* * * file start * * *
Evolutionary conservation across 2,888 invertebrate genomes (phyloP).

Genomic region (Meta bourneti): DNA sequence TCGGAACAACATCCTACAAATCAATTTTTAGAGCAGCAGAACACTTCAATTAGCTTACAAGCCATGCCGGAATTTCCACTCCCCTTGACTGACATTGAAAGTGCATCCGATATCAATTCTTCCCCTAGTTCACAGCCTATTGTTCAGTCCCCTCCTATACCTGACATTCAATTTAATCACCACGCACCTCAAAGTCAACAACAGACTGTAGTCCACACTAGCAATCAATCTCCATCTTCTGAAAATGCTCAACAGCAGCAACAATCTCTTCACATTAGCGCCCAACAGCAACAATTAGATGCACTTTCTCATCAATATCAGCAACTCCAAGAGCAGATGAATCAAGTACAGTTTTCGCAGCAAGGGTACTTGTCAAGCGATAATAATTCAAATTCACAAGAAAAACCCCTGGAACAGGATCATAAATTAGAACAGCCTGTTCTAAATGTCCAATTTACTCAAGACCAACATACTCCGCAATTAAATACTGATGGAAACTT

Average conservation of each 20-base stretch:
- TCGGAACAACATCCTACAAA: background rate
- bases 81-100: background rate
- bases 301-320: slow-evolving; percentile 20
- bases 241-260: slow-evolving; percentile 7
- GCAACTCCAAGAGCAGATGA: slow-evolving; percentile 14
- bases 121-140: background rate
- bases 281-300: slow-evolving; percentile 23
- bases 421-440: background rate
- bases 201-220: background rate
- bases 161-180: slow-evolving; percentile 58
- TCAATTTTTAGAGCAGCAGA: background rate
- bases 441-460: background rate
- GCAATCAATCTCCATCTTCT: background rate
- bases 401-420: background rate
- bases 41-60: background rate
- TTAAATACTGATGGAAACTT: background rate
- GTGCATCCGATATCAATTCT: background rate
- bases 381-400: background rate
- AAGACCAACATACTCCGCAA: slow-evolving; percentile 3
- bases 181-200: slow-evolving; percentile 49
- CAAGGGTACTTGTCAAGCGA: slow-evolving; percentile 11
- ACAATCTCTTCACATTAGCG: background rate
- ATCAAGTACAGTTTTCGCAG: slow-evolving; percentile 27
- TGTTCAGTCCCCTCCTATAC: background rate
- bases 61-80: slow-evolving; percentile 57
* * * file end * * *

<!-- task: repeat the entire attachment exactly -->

Evolutionary conservation across 2,888 invertebrate genomes (phyloP).

Genomic region (Meta bourneti): DNA sequence TCGGAACAACATCCTACAAATCAATTTTTAGAGCAGCAGAACACTTCAATTAGCTTACAAGCCATGCCGGAATTTCCACTCCCCTTGACTGACATTGAAAGTGCATCCGATATCAATTCTTCCCCTAGTTCACAGCCTATTGTTCAGTCCCCTCCTATACCTGACATTCAATTTAATCACCACGCACCTCAAAGTCAACAACAGACTGTAGTCCACACTAGCAATCAATCTCCATCTTCTGAAAATGCTCAACAGCAGCAACAATCTCTTCACATTAGCGCCCAACAGCAACAATTAGATGCACTTTCTCATCAATATCAGCAACTCCAAGAGCAGATGAATCAAGTACAGTTTTCGCAGCAAGGGTACTTGTCAAGCGATAATAATTCAAATTCACAAGAAAAACCCCTGGAACAGGATCATAAATTAGAACAGCCTGTTCTAAATGTCCAATTTACTCAAGACCAACATACTCCGCAATTAAATACTGATGGAAACTT

Average conservation of each 20-base stretch:
- TCGGAACAACATCCTACAAA: background rate
- bases 81-100: background rate
- bases 301-320: slow-evolving; percentile 20
- bases 241-260: slow-evolving; percentile 7
- GCAACTCCAAGAGCAGATGA: slow-evolving; percentile 14
- bases 121-140: background rate
- bases 281-300: slow-evolving; percentile 23
- bases 421-440: background rate
- bases 201-220: background rate
- bases 161-180: slow-evolving; percentile 58
- TCAATTTTTAGAGCAGCAGA: background rate
- bases 441-460: background rate
- GCAATCAATCTCCATCTTCT: background rate
- bases 401-420: background rate
- bases 41-60: background rate
- TTAAATACTGATGGAAACTT: background rate
- GTGCATCCGATATCAATTCT: background rate
- bases 381-400: background rate
- AAGACCAACATACTCCGCAA: slow-evolving; percentile 3
- bases 181-200: slow-evolving; percentile 49
- CAAGGGTACTTGTCAAGCGA: slow-evolving; percentile 11
- ACAATCTCTTCACATTAGCG: background rate
- ATCAAGTACAGTTTTCGCAG: slow-evolving; percentile 27
- TGTTCAGTCCCCTCCTATAC: background rate
- bases 61-80: slow-evolving; percentile 57